50-Move Rule

     One of the ways a chess game can end in a draw is by the 50-move rule. Among the many ways a game comes to a draw (the others being an agreement by both players, insufficient material to checkmate, stalemate, and 3-fold repetition), the 50-move rule is probably the least common and least understood. I therefore want to clarify the rules of this situation in this post.

     A draw can be claimed by the 50-move rule if neither side has moved a pawn or captured a piece in 50 moves. We must qualify that when we talk about one “move” in chess, we are referring to where both white and black have moved. In order words, 50 moves mean 50 turns for each side.

     I often hear kids ask about the 50-move rule when one side has won most of the other side’s pieces and is trying to set up a checkmate. The losing side plays on with the hope that 50 moves will pass, and the game will be a draw. This is usually a misconception because:

     a) It is is not enough for 50 moves to elapse — there must be 50 consecutive moves without a single pawn push or piece capture for either side. Even if this goes on for 47 moves, if someone pushes a pawn or captures a piece on the 48th move, the whole counting resets.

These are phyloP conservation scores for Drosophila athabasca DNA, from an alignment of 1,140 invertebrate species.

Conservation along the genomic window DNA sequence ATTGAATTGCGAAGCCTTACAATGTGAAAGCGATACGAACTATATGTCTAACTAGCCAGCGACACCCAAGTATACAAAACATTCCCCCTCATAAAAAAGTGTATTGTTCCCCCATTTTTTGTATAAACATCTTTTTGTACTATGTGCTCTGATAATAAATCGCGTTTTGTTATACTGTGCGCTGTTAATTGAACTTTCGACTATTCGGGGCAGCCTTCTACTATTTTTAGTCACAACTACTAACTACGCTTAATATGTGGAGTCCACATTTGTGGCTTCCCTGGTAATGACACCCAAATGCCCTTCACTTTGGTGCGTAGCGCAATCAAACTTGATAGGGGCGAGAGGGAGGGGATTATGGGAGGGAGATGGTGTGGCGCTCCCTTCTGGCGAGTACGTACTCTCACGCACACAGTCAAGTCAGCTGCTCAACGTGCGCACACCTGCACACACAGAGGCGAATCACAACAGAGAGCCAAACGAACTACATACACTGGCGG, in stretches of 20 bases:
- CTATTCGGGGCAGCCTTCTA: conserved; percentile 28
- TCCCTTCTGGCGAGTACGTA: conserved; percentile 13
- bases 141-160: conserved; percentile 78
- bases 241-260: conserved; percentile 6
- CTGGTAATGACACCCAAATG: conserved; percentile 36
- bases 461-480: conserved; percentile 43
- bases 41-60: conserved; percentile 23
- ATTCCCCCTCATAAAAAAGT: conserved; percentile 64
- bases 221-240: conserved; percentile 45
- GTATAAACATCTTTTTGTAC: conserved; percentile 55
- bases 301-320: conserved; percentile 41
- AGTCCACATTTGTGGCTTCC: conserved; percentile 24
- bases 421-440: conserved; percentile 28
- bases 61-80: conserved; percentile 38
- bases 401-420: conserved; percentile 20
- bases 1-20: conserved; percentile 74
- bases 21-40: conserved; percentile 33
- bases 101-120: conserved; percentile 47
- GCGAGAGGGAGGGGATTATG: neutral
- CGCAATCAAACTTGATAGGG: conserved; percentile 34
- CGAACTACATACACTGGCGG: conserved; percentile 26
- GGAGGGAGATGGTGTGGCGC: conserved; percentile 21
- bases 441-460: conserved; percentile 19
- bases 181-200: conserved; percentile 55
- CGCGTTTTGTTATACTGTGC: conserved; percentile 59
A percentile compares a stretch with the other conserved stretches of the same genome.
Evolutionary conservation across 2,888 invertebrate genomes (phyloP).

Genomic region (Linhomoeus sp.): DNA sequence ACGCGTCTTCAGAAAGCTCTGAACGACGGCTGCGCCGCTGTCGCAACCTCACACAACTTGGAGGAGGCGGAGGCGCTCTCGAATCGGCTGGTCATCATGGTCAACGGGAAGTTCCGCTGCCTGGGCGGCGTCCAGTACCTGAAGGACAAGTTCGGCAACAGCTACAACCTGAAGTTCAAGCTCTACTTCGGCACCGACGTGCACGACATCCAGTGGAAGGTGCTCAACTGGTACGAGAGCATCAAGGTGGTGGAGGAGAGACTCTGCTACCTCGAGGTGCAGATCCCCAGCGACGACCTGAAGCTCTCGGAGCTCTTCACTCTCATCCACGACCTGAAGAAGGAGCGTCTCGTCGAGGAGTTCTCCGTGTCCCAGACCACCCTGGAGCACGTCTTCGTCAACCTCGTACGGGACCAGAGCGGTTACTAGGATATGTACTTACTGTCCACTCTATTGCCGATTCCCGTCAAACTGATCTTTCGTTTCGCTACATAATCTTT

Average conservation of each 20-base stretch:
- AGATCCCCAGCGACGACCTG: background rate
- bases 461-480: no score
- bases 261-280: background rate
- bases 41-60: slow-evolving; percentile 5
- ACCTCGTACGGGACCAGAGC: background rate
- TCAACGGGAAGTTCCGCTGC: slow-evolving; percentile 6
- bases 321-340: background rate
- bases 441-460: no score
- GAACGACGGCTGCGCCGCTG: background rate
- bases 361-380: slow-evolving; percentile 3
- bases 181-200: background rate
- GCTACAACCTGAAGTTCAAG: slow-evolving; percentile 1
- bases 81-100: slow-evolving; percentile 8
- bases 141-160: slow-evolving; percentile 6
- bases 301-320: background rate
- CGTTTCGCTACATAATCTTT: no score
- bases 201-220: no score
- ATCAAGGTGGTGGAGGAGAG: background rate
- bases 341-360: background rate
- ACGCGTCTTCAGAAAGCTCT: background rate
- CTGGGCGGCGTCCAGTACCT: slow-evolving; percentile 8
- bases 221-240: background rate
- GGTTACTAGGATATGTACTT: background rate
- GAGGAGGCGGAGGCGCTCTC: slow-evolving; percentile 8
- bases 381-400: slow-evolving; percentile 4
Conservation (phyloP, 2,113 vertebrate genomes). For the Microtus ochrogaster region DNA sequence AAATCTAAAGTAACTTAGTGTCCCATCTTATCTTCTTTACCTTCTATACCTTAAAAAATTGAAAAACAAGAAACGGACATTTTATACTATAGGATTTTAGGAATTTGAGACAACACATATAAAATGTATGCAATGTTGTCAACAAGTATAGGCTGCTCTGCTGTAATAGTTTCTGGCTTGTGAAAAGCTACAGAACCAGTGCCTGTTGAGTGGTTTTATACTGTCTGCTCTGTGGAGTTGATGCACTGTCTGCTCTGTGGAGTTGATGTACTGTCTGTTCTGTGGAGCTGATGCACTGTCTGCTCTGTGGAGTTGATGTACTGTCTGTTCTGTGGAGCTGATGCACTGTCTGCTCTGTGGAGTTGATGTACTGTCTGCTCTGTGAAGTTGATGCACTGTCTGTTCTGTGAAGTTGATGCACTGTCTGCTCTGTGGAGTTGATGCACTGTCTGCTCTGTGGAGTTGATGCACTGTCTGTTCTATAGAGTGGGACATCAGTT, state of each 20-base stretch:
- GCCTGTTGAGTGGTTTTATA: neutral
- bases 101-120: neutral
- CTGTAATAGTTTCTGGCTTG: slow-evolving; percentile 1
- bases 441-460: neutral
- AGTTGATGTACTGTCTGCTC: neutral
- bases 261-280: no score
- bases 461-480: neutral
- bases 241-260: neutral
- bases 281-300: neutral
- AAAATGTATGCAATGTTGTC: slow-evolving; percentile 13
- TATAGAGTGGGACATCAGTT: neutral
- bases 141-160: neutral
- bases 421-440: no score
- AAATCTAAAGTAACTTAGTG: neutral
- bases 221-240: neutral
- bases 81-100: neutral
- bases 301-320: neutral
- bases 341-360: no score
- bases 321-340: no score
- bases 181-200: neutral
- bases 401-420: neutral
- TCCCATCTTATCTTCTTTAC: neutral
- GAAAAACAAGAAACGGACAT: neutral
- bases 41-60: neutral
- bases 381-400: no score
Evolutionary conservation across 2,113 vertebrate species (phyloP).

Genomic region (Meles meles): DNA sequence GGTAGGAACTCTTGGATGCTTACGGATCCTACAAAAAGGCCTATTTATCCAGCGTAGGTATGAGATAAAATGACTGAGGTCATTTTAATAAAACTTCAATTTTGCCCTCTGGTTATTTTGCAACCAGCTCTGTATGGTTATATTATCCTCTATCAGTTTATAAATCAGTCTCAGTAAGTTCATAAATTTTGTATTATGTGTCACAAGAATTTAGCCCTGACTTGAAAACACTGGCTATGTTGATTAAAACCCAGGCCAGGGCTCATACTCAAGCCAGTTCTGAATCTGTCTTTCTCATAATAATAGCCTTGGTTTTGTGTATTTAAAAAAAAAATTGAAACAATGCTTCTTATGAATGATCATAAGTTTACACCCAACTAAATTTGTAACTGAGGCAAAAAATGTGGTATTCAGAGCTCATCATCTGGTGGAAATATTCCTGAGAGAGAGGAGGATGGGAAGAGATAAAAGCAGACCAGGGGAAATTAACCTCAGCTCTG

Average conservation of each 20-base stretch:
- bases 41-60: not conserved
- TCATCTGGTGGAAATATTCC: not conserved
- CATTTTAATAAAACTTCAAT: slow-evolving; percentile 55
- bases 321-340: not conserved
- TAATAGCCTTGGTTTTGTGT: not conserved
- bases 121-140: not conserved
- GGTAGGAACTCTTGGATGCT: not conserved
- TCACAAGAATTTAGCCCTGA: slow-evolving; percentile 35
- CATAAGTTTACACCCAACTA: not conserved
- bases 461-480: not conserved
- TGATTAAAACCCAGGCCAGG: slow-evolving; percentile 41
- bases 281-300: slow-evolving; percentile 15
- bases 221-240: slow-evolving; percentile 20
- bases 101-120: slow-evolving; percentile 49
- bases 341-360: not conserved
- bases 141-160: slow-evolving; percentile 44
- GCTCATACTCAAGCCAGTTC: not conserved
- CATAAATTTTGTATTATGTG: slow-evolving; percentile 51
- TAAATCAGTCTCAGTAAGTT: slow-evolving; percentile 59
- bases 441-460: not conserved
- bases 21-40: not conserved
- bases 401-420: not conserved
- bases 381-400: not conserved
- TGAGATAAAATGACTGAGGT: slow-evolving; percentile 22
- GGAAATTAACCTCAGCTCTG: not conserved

b) 50 moves are a lot of moves. Especially since it means 50 turns for both sides.

     Essentially, under normal circumstances, particularly if there are still pawns on the board, there is little or no chance of getting a draw via the 50-move rule. I should add that some kids ask me if there is an 18-move rule. Although 18 is a significant number for many things, I am not aware that an 18-move rule is part of chess.

     Has the 50-move rule ever occurred? Certainly! In my two decades of playing chess, I only recall one time it happened to me. After a complex game, I reached the following position as black against an International Master.

     With a rook vs. bishop, I still had some advantages and prospects to win the game if white would make a mistake. My opponent was quite experienced, however, and accurately used his bishop to protect his king from my rook. He requested that I count out the moves as we played on. After 50-moves for each side, the game ended peacefully in a draw.